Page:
A character drama with a twisted sense of humor Silver Linings Playbook follows Pat (Bradley Cooper) a recently released psychiatric hospital patient who moves back in with his parents and begins a quest to reclaim his broken marriage. Despite the warnings from doctors Pat's mom Dolores (Jacki Weaver) and dad Pat Sr. (Robert De Niro) take him in hoping familiar settings and a little Eagles football may be the perfect cure. It isn't — Pat continuously loses his s**t over his ex-wife Nikki frantically stressing over her high school English class' reading syllabus (he toss Hemmingway's A Farewell to Arms straight through a glass window) and breaking down every time he hears their wedding song. There's no hope for him and Nikki — catching her with another man and beating him to a pulp led to his institutionalizing — but Pat's focused mind doesn't let him deviate.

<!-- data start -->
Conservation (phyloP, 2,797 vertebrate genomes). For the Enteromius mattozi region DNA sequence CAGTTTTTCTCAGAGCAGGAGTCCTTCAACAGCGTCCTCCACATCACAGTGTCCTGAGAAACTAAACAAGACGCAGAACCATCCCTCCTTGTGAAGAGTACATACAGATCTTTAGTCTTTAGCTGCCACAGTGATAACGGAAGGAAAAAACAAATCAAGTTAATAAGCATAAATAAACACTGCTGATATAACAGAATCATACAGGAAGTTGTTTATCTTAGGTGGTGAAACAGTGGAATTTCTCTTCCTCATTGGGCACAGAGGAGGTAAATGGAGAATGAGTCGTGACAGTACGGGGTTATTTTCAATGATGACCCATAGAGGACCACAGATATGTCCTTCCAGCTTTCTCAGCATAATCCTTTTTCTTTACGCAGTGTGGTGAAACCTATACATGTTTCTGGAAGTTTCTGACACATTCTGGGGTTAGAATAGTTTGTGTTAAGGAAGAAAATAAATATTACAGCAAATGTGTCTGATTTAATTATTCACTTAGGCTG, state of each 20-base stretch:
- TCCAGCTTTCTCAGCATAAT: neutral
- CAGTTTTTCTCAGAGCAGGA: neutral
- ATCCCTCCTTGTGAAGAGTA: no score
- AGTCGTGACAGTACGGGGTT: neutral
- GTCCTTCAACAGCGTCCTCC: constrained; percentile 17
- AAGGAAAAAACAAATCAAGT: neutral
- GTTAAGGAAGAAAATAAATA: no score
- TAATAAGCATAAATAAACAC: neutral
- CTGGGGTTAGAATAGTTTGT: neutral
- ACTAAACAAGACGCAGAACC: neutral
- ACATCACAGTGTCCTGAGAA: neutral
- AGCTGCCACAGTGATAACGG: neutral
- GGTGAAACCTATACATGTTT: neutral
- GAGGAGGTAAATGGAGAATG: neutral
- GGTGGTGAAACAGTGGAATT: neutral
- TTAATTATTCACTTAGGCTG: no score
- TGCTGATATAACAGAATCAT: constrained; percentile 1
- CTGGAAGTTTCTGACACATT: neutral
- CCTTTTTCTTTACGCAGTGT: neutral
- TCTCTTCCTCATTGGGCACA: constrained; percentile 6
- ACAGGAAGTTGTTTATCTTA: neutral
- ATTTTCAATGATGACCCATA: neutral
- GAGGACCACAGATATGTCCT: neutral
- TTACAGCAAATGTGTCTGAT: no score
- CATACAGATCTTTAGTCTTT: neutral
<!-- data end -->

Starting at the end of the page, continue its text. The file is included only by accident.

After being invited to a friend's house for dinner Pat meets Tiffany (Jennifer Lawrence) who sees a friendship in the bipolar patient. After the death of her husband Tiffany went off the deep end engaging anyone and everyone for sex. She's sees a companion in Pat and although he's reluctant the off-kilter pair can't fight the magnetic power of their psychological issues.
Most of their conversations end in screaming or blunt admissions — but they're relatable.
Mental illness and human connection may sound like an equation for eye-roll-worthy saccharine but director David O. Russell mines Cooper and Lawrence's comedic strengths to turn Silver Linings Playbook into one of the funniest movies of the year.